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ADPRO - New Show at Donzella Explores the Rich History of Metalworking

"People have been doing craft in metallic materials since the beginning of time," says the New York gallerist Paul Donzella. It was this rich history—and its evolution over time—that has inspired his eponymous gallery's latest show, cheekily titled "Heavy Metals" and opening on November 9. In the exhibition, Donzella has curated a wide-reaching selection of metal sculpture, furniture, and design objects ranging from the Hagenauer Werkstätte to works by contemporary artists. It's a striking example of how one single medium can lend itself to so many uses—and an apt lens through which to explore the history of design.

"I had been noticing the past couple years that the amount of metalwork in the gallery has been increasing, so I thought it would be a great way to explore that," explains Donzella. "Plus, a material exhibition like this allows me to dive in further and to explore the subject more fully." And dive in he did, spending a good year searching for examples that would complement his existing collection and expand the show's reach.

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A hammered lamp from the Austrian workshop Hagenauer.

 Photo: Eric McNatt

One prime example? Austrian work from the 1920s, especially that of the family-owned Hagenauer Werkstätte in Vienna. "The Wiener Werkstätte [a contemporary to the Hagenauer workshop] has been explored a lot, but Hagenauer has been somewhat ignored, so the show gave me the opportunity and permission to explore that further."

Using the Hagenauer pieces as early examples, Donzella sought out contemporary work that fit into the same narrative. "I decided my criteria would be contemporary work that was inspired by the historic work I represent," he explains. Donzella's gallery is, at any given point, comprised of about 60 percent historic and 40 percent contemporary work. For "Heavy Metals," though, the gallerist hopes the distinction between the two will be blurry, at best.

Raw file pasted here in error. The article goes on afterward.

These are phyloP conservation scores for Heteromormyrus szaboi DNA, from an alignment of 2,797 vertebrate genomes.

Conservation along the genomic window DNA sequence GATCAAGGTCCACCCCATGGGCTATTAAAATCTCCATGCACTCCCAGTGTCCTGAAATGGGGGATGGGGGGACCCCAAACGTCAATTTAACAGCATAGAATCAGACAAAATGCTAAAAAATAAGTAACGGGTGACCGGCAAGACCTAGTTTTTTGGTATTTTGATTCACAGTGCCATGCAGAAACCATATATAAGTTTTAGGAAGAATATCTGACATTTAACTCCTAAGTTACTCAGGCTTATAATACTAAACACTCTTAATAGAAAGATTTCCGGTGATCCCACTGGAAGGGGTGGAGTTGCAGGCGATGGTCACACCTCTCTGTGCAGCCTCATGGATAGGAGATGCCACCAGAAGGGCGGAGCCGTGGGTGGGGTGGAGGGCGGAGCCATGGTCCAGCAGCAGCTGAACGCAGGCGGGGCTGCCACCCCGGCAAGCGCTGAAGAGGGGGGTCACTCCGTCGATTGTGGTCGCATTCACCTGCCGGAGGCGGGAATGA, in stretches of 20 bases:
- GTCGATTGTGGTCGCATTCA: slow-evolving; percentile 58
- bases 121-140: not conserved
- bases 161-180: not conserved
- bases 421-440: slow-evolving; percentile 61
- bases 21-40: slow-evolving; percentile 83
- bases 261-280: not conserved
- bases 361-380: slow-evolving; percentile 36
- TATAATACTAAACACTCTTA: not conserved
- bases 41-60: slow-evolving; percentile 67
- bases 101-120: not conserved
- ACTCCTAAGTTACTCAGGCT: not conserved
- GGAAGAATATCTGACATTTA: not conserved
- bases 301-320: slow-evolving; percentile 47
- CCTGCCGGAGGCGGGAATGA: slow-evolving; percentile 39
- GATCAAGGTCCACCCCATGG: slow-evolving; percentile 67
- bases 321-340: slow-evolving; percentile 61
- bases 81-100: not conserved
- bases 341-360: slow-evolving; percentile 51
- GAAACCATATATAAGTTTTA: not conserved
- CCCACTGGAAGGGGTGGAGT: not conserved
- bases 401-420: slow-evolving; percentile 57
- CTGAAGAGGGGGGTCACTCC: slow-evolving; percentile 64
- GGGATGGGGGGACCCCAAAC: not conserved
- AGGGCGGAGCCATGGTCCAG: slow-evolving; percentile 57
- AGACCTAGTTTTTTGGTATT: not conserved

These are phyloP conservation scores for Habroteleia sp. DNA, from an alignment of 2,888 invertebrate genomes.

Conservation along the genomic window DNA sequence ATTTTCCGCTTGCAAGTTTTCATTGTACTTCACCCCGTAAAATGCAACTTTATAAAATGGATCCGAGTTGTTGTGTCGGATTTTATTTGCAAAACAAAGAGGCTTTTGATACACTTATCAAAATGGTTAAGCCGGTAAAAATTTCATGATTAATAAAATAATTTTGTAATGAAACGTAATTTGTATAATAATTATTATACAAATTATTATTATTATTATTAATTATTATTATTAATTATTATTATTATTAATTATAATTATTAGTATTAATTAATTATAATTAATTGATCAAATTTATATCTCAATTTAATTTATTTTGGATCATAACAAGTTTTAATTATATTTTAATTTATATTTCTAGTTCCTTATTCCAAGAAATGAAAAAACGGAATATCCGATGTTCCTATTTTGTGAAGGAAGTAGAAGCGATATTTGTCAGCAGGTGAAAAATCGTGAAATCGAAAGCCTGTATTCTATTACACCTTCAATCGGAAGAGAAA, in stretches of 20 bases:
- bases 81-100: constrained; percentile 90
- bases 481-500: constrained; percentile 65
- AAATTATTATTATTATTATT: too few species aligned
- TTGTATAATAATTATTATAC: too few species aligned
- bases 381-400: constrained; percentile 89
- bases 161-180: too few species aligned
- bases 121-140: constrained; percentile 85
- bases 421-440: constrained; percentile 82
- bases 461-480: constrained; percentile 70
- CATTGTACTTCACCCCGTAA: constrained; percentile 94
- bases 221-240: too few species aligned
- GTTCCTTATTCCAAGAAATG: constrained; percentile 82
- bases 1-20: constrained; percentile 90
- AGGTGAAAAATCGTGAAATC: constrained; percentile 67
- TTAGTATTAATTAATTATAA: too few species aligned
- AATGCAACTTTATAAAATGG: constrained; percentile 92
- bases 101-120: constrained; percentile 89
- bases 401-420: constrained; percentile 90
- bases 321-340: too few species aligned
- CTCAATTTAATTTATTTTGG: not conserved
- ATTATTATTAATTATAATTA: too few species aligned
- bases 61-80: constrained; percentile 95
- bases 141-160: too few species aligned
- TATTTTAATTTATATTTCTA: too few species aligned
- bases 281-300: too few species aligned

Said Donzella: "I wanted there to be a commonality, a sense that you weren’t sure in the gallery if it was contemporary or historical. I wanted that seamless quality in the show. I do think it’s interesting that even though the material has stayed the same, the ways you can work in metal have evolved over the years, so that’s a cool thing the contemporary artists can explore. I'm very intrigued by the methodology."

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A bench by Alexandre Logé.

 Photo: Eric McNatt

Indeed, the connecting thread is, quite simply, the material, and its continued draw for artists. As Paris-based Alexandre Logé, one of the show's contemporary examples, says: "Bronze is the material used in sculpture because it has one of the best patinas and because the texture is very special. It’s very specific. It is a soft metal, so you can have lots of shapes. Then on top of that, it’s also precious."

No matter how far the medium has come, though, and how much technique has changed, the best examples, as Donzella sees it, continue to have the same draw as the earliest works mankind created. "From the beginning of time you’ve had people doing craft in metallic materials, and it’s gotten easier to work with as time goes on—seeing some contemporary artists and what they can do with metal, starting out on a computer, is just mind-blowing," says Donzella. "One of the things I love about metalwork, though, is in so much of it you really see the hand in it, and that’s something that really speaks to me."

"Heavy Metals" runs from November 9 through December 21, 2017, at Donzella, 17 White Street, New York City.